“It seems basic, but asking how their day is or how they’re feeling are important,” says Rafael. “Those simple questions could open the door for your partner to tell you about a racist interaction they experienced, or how they’re feeling about the ongoing cases of police brutality that are constantly in the news.”
Nikki said her and her partner have had “some tough conversations” as of late, covering the “true, hard reality of what is going on.”
When we look at the future we talk about the hardships he might face as he looks for new jobs, travels, runs alone or simply goes to the grocery store alone,” she states.
4. …But Don’t Push Them on Your Partner
However, a person experiencing trauma might just need a break from the pain. Your partner likely wants someone who is willing to go there when they are, but also someone who can understand when not to.
“I like to make it known that I’m always open to talk about racial issues and injustice, but also not force those conversations,” says Rafael. “It could be the case that your partner is inundated with images, articles and videos of violence towards Black people all day long, and they’re exhausted by it. When they come home they may want to rest, take a breather, relax, have a meal, watch Netflix, etc,, and in those cases, I try to facilitate and foster that space. Supporting can mean different things at different times. I take my cue from my partner.”
Working on Your Own Anti-Black Racism
One of the most valuable things you can do, both as a partner of a Black person and as a human being, is work towards unlearning the racist ideas that you were unknowingly raised believing and work towards what author Ibram X. Kendi calls “being an antiracist.”
That is, it’s not enough to be free of racial prejudice — you also need to work actively against the racism that exists in the world, racism that’s corrosive to your partner’s well-being, and the well-being of all racialized people.
Recognizing Less Explicit Forms of Racism
White people are often raised to associate racism with extreme acts like lynchings, KKK cross burnings, and the Holocaust, but it’s important to recognize that racism is also present in seemingly benign or less-discussed things.
“In a past relationship with another Black partner, she let me know on numerous occasions that something I said was or did was racist,” admits Rafael. “It was not my intention to do something racist, of course, but nonetheless I had.”
RELATED: AskMen Book Club: Spotlight on Black Authors
“Hearing that I was racist was a shock at first, and I rejected that notion,” he said, feeling that the idea of overt, explicit, hateful racism didn’t line up with who he is.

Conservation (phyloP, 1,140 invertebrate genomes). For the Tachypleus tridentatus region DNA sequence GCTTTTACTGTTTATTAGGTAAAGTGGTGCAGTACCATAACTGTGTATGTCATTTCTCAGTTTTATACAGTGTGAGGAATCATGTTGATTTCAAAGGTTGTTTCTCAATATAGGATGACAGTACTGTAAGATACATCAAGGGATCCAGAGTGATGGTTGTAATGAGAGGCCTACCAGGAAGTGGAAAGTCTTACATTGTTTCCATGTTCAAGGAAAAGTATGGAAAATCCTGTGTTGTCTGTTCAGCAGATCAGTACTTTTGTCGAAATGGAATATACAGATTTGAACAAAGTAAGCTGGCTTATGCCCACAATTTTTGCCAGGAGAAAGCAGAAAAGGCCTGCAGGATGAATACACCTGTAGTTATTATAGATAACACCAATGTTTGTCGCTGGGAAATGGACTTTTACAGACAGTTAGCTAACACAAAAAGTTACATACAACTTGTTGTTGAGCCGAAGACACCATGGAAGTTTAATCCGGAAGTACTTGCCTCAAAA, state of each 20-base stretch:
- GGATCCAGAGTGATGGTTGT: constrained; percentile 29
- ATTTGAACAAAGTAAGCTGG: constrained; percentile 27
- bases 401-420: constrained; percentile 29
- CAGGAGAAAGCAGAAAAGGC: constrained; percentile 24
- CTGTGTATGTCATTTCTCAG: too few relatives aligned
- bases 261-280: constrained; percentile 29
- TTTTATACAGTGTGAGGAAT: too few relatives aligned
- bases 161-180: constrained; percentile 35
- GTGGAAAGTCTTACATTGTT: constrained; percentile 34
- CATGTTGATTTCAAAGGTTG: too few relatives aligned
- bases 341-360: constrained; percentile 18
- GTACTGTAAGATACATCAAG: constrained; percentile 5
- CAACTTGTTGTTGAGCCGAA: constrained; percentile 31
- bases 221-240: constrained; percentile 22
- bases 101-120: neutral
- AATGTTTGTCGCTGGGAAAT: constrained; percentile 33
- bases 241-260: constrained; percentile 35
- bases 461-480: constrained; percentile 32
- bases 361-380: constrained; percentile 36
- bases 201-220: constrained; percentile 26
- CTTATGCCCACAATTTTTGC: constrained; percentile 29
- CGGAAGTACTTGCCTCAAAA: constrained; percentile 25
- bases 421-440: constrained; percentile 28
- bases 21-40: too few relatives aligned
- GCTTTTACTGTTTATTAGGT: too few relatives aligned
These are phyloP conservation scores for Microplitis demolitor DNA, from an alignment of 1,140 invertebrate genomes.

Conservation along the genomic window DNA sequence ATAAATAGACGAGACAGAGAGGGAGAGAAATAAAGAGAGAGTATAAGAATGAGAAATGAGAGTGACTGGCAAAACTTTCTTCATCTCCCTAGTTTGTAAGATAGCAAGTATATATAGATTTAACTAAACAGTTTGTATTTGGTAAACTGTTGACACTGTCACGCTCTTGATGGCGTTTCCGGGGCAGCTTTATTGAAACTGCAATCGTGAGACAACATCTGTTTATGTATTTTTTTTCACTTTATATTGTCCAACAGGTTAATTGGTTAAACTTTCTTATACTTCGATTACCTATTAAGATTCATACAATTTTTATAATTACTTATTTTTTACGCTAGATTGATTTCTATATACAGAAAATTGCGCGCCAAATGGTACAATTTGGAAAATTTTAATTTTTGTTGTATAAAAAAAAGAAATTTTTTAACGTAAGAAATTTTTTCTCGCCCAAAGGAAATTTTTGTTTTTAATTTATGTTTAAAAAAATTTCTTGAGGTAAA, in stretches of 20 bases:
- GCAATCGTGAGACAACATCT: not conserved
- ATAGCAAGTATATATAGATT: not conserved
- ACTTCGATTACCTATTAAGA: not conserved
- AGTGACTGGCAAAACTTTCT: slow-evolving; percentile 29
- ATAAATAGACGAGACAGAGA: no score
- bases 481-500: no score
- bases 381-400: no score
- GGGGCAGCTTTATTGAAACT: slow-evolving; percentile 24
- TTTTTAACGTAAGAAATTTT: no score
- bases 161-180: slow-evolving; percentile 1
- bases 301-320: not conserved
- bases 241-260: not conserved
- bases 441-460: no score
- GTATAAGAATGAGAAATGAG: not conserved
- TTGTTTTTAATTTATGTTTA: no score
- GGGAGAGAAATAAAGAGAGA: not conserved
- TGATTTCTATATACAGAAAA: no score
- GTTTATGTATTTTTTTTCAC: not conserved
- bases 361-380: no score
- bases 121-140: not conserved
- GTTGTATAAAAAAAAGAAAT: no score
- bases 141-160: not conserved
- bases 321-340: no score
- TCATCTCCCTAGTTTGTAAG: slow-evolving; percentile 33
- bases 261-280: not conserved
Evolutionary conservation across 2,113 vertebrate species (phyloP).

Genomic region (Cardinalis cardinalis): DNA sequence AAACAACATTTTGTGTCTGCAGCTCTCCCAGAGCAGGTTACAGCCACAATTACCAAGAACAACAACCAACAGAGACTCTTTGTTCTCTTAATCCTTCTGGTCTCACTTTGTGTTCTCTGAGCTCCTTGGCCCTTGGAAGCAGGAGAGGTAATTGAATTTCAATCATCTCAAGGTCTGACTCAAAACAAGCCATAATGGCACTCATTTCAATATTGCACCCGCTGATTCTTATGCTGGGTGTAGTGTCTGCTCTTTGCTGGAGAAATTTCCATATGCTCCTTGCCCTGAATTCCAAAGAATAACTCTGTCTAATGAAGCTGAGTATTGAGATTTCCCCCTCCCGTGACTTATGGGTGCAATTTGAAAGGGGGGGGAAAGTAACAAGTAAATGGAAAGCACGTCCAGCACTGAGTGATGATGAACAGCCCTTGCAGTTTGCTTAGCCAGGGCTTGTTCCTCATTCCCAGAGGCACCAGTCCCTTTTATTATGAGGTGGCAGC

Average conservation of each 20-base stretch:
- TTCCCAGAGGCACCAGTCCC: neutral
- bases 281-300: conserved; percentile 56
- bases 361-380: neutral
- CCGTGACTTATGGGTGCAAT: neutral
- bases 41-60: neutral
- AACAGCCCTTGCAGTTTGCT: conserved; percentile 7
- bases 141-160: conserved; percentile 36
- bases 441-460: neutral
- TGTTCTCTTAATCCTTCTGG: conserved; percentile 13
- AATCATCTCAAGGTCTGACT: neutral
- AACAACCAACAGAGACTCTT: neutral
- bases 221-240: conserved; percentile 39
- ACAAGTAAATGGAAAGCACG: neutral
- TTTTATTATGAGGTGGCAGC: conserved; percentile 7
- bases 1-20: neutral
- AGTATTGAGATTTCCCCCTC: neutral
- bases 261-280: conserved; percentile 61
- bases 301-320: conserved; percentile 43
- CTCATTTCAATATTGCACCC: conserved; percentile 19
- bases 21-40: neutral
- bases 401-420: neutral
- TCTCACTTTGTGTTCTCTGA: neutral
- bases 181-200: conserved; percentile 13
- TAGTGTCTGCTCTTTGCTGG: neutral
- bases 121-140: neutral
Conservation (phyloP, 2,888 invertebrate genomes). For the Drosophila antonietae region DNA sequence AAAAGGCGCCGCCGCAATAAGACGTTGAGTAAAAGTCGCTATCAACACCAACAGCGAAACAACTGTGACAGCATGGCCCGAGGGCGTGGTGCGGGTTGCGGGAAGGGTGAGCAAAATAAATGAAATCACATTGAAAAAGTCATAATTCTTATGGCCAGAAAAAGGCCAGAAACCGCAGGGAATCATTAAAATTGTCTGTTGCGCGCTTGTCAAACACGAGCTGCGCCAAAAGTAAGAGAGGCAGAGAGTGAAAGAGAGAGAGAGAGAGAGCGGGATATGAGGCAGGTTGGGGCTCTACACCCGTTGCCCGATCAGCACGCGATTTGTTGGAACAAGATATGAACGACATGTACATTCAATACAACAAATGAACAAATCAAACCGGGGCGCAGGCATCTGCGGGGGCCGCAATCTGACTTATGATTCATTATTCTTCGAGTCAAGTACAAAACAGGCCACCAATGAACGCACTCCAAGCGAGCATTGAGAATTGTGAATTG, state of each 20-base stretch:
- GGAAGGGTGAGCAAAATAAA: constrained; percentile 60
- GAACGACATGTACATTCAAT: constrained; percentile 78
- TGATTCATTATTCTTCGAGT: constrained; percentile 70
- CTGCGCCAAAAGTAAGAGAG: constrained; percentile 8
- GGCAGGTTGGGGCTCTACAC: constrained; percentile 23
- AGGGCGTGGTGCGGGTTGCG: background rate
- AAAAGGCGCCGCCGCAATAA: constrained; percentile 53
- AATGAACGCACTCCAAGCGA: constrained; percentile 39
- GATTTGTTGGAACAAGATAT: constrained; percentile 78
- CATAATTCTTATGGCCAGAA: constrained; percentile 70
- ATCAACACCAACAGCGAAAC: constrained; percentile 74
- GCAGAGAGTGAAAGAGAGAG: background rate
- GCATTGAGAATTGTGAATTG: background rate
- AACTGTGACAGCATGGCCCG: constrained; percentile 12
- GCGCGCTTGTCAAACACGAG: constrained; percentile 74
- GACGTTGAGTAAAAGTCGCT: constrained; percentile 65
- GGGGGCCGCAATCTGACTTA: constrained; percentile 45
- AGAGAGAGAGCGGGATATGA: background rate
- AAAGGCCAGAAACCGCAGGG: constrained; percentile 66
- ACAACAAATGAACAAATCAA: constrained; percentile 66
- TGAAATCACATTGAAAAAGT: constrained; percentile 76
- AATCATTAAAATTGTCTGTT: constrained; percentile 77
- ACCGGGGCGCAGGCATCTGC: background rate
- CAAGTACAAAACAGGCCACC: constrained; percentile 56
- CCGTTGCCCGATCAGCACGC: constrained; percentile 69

“’I have black friends and a black girlfriend’ I thought, so how could I hate black people?,” he says. “It took me a while to understand racism and privilege in a more nuanced way and understand it as a system that I’ve benefited from and participated in.”
For instance, when a white person says the N-word, many people correctly recognize that as racist and condemn it. But when a white sports commentator calls a Black athlete “articulate,” they’re also often evincing racist prejudices, since the implication is they believe the average Black athlete to be unintelligent. Similarly, when a white person talks about “bad neighborhoods,” they’re also often evincing racist prejudice, since these are often areas financially abandoned by municipal governments, and their conditions are not the fault of the residents.
Recognizing the little ways that racist acts and feelings are present in our lives and working to eliminate them from your behaviors, thoughts, and vocabularies can make a huge difference when it comes to your Black partner.
Not Getting Defensive When You Slip Up
“Sometimes the way my ex voiced these concerns to me caused me to become defensive,” admits Rafael. “I felt like I was being ‘attacked,’ or she was speaking to me in an angry or confrontational way. The reality is that she was the victim of racism throughout her life, [and] I was not the victim.”
He adds how common it is for “white people to shut down when they are confronted with their own racism.”
“Now, in my current relationship,” says Rafael, “I think I’m better equipped to hear some critiques about myself without a knee-jerk reaction or putting up a wall.”
Working to Educate Others
The next step in being anti-racist is trying to expand your impact and help other people you care about understand the ways that racism functions. Nikki says she and her fiancé have been doing work to that end in light of the resurgent Black Lives Matter movement.
“We have also encouraged family and friends to start having those conversations and speak up and out,” she says. “And I have researched and expanded my knowledge base while my fiancé has gone out and participated in protests.”
Being anti-racist is impossible in a silo — if you are against racism but are quiet when you see other people engaging in various forms of it, you’re complicit in their actions. As Bishop Desmond Tutu said, “If you are neutral in situations of injustice, you have chosen the side of the oppressor.”
Part of being in a relationship with a Black person, as a white person or non-Black person of color, is to side with your partner and other Black people over the people who marginalize and harm them. Though all of this work may sound difficult, Nikki says it’s also extremely powerful.
“Something that I learned by being in an interracial relationship,” she says, “is just how beautiful it is to be in one.”
You Might Also Dig: